Sleep quality of pregnant women


Many studies have shown that maternal fatty acid consumption may influence length of gestation. Particularly, it seems that lower intake of DHA predicts shorter length of gestation. A possible mechanism that links DHA consumption and length of gestation has to do with its effect on sleep: DHA is associated with better sleep quality (subjective and objective). Moreover, sleep quality is linked with inflammation: there is an association between poor sleep quality during pregnancy, risk for shorter gestation and elevations in blood levels of a pro-inflammatory agent, the IL-8. Pregnancy is characterized by elevations in inflammatory markers: higher levels of IL-8 have been observed in relation to shorter sleep duration and to obstructive sleep apnea, and also with preterm labor. In contrast, anti-inflammatory effects of omega-3 fatty acids are well-established.

DHA is crucial to fetal development, and due to its transfer from the mother to the fetus, maternal DHA levels decrease markedly and progressively during pregnancy, and may not return to normal levels until several months postpartum. An insufficient intake of DHA may increase inflammation and to induce sleep disturbance (additionally, pregnancy exacerbates sleep disturbance in itself).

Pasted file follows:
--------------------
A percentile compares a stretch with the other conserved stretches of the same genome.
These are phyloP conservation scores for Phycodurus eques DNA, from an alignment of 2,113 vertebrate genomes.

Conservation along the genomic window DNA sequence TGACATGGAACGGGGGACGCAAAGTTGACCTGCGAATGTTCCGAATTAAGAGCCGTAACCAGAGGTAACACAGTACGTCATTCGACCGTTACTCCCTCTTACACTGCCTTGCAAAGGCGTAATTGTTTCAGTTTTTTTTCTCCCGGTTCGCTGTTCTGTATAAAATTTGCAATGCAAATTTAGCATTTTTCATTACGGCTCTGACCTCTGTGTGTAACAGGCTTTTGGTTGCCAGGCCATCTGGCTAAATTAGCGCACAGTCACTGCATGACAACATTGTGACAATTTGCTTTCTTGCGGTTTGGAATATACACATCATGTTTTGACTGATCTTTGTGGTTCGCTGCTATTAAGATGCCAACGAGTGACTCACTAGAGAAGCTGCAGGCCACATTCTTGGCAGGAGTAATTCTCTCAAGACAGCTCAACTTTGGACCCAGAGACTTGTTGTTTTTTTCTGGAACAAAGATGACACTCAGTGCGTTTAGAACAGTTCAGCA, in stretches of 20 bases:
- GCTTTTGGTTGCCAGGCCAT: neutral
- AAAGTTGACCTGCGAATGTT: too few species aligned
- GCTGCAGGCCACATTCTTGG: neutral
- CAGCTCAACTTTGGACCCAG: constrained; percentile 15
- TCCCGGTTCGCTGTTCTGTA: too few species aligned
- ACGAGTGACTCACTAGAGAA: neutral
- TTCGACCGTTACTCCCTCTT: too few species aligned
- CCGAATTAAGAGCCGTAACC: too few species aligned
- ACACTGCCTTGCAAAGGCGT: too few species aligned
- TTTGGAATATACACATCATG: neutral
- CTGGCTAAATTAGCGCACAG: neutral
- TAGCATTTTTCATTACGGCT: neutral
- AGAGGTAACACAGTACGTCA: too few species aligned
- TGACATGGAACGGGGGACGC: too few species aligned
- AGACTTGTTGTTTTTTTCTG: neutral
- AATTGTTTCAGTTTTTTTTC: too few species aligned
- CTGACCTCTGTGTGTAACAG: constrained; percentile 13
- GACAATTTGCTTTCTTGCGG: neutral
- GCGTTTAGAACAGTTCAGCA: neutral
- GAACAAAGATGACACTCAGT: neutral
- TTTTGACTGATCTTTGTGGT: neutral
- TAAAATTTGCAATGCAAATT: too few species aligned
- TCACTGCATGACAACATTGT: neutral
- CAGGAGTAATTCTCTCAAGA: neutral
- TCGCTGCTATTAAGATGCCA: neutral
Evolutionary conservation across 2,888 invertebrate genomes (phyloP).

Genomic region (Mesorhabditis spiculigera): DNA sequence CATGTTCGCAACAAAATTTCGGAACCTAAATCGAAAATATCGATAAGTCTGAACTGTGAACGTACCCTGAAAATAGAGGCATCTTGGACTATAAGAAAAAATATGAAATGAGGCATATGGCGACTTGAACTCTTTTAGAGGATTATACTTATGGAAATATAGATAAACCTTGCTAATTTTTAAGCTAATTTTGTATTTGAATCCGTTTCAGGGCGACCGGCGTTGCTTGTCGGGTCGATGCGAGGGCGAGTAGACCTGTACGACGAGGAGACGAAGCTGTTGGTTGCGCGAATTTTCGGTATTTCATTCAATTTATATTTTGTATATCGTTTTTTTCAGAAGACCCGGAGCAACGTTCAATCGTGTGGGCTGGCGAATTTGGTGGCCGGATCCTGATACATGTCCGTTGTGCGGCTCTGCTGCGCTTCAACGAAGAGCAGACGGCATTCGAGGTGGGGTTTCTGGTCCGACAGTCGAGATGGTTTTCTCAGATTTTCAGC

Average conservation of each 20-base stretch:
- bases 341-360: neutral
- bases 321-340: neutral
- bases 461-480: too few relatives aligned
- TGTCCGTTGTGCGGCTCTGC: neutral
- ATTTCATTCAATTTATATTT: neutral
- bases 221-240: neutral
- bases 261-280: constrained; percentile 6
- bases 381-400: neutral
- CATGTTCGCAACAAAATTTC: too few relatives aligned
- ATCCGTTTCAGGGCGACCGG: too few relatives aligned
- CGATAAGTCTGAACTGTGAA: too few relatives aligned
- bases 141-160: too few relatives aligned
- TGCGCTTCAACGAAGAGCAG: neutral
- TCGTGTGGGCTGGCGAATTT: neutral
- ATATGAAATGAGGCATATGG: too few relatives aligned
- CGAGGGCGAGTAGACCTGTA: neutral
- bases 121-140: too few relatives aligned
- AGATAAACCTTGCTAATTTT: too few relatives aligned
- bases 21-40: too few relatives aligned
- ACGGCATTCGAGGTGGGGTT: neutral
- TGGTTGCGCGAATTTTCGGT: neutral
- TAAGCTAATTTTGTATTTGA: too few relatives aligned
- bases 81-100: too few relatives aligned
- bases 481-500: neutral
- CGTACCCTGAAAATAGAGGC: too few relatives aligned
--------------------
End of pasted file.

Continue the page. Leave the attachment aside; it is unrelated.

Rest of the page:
Taking into account that it has been observed that poor sleep in pregnancy is related with shorter gestation, among other outcomes, it is important to ensure an adequate supply of DHA for both, mother and baby, during pregnancy and lactation.



Christian LM, Blair LM, Porter K et al. Polyunsaturated Fatty Acid (PUFA) Status in Pregnant Women: Associations with Sleep Quality, Inflammation, and Length of Gestation. PLoS One. 2016 Feb 9;11(2):e0148752. doi: 10.1371/journal.pone.0148752. eCollection 2016.


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